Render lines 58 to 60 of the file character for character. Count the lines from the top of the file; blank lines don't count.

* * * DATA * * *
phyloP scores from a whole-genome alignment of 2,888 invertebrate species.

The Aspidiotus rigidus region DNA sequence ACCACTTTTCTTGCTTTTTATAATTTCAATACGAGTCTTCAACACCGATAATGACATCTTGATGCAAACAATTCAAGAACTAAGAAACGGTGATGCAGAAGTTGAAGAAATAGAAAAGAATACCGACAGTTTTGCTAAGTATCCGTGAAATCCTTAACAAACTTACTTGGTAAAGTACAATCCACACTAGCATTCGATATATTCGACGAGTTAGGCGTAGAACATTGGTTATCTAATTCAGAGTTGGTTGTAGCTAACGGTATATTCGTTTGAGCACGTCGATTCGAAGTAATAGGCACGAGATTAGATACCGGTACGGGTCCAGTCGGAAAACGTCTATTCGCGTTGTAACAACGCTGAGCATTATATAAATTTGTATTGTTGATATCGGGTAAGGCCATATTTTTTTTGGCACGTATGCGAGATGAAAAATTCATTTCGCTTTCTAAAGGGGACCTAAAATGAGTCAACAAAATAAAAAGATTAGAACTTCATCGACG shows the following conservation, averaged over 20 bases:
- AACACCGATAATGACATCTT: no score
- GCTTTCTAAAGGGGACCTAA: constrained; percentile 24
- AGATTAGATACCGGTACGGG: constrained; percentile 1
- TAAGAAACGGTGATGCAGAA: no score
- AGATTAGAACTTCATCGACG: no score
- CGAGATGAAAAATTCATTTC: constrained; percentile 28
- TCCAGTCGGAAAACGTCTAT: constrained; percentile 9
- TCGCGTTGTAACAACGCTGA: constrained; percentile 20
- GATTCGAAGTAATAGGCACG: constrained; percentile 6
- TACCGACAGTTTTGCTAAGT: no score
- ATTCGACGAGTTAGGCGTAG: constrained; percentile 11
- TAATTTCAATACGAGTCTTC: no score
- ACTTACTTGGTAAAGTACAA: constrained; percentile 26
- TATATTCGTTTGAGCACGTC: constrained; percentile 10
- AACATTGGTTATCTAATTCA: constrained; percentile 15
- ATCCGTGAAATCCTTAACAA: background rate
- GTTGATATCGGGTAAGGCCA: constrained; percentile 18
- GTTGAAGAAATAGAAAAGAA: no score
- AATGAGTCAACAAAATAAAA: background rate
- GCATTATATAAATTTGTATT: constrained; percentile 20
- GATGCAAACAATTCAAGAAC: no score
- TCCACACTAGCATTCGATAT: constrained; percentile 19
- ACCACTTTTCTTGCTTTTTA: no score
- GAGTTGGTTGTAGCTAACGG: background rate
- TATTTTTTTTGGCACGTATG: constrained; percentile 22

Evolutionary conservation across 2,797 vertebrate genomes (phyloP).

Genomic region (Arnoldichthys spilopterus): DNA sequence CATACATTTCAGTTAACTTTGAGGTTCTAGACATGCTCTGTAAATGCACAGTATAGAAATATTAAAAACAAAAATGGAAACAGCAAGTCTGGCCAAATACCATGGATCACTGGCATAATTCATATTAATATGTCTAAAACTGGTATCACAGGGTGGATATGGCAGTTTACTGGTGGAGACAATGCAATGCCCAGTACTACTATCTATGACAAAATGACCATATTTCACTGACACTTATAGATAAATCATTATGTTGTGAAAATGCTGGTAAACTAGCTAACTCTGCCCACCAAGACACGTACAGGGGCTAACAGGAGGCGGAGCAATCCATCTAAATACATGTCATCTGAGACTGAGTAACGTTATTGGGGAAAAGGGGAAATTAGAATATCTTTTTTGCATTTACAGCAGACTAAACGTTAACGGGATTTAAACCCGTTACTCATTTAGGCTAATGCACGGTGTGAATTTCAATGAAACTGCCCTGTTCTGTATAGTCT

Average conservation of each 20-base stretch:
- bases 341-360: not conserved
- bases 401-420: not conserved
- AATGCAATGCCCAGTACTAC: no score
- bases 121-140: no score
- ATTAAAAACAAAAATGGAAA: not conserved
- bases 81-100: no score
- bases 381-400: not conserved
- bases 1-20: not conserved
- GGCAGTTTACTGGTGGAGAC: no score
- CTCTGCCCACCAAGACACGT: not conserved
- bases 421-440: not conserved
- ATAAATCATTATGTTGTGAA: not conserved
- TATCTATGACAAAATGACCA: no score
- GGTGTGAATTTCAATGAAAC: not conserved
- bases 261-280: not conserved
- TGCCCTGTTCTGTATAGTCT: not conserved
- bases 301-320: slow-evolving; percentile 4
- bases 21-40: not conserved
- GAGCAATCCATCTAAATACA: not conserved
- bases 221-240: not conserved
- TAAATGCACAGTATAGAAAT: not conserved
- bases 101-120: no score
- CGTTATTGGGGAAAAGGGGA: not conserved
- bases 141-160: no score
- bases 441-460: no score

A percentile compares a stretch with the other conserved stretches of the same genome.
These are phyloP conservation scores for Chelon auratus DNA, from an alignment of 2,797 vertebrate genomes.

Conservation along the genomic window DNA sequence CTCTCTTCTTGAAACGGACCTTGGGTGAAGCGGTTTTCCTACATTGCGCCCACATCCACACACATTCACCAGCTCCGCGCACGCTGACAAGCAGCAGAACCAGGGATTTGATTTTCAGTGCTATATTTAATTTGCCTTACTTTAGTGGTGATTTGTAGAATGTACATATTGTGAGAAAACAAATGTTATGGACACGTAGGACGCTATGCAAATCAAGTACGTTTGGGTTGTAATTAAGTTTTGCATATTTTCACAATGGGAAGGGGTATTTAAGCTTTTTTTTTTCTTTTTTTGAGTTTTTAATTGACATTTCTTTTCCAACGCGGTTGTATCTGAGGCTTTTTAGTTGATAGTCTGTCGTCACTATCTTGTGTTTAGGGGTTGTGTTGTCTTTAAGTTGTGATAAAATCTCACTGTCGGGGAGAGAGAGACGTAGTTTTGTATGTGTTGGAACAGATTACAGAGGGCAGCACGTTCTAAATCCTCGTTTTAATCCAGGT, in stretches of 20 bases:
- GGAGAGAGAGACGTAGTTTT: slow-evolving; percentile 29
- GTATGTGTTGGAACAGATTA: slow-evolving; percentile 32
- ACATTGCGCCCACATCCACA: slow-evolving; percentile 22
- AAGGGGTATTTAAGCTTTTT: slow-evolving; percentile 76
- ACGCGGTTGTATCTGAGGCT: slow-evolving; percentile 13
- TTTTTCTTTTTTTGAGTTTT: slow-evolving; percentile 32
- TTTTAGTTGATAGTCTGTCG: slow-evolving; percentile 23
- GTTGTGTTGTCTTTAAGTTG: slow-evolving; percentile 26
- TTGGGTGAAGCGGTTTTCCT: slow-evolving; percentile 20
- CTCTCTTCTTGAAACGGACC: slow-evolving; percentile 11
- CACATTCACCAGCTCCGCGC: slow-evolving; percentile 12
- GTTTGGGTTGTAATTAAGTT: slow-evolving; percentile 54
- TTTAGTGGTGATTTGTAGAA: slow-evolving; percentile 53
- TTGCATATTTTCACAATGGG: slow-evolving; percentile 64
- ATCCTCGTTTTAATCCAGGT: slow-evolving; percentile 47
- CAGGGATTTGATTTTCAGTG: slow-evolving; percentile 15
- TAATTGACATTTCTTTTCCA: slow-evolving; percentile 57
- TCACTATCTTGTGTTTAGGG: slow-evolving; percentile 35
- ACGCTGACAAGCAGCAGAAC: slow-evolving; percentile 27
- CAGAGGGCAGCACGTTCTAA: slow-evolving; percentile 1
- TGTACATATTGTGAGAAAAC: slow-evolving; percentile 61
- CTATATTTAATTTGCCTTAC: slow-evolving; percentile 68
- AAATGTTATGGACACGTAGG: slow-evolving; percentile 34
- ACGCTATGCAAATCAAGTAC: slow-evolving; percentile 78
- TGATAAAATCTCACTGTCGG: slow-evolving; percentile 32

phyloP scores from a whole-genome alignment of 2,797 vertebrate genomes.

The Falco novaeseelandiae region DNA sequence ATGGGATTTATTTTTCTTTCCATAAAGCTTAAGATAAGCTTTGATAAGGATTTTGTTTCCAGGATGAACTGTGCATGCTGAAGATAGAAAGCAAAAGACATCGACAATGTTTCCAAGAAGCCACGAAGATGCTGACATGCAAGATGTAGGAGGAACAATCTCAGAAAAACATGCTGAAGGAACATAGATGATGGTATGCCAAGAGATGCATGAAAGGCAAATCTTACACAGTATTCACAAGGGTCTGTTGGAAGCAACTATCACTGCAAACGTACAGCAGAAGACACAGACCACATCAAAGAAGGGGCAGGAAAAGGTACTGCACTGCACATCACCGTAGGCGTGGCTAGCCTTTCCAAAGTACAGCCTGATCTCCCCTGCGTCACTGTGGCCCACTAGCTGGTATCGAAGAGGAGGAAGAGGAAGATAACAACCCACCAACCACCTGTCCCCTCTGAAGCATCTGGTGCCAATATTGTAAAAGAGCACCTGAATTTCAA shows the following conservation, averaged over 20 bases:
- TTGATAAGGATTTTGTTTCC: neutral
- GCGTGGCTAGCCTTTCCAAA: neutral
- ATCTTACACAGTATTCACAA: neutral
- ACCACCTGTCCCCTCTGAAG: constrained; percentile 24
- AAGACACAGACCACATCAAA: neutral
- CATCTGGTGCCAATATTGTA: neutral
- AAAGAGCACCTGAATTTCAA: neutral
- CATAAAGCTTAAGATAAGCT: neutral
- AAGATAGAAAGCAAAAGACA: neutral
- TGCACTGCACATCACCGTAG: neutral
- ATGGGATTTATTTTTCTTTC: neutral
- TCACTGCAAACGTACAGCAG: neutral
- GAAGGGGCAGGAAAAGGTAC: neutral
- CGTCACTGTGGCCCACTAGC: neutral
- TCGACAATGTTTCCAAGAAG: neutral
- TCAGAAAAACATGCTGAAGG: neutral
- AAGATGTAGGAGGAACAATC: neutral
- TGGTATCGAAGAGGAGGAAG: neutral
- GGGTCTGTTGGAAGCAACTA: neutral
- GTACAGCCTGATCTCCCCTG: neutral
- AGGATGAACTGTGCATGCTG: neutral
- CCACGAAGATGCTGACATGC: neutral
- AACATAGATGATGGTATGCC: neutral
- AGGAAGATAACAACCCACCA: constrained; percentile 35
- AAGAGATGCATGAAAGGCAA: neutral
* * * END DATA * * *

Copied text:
Conservation along the genomic window DNA sequence CTCTCTTCTTGAAACGGACCTTGGGTGAAGCGGTTTTCCTACATTGCGCCCACATCCACACACATTCACCAGCTCCGCGCACGCTGACAAGCAGCAGAACCAGGGATTTGATTTTCAGTGCTATATTTAATTTGCCTTACTTTAGTGGTGATTTGTAGAATGTACATATTGTGAGAAAACAAATGTTATGGACACGTAGGACGCTATGCAAATCAAGTACGTTTGGGTTGTAATTAAGTTTTGCATATTTTCACAATGGGAAGGGGTATTTAAGCTTTTTTTTTTCTTTTTTTGAGTTTTTAATTGACATTTCTTTTCCAACGCGGTTGTATCTGAGGCTTTTTAGTTGATAGTCTGTCGTCACTATCTTGTGTTTAGGGGTTGTGTTGTCTTTAAGTTGTGATAAAATCTCACTGTCGGGGAGAGAGAGACGTAGTTTTGTATGTGTTGGAACAGATTACAGAGGGCAGCACGTTCTAAATCCTCGTTTTAATCCAGGT, in stretches of 20 bases:
- GGAGAGAGAGACGTAGTTTT: slow-evolving; percentile 29
- GTATGTGTTGGAACAGATTA: slow-evolving; percentile 32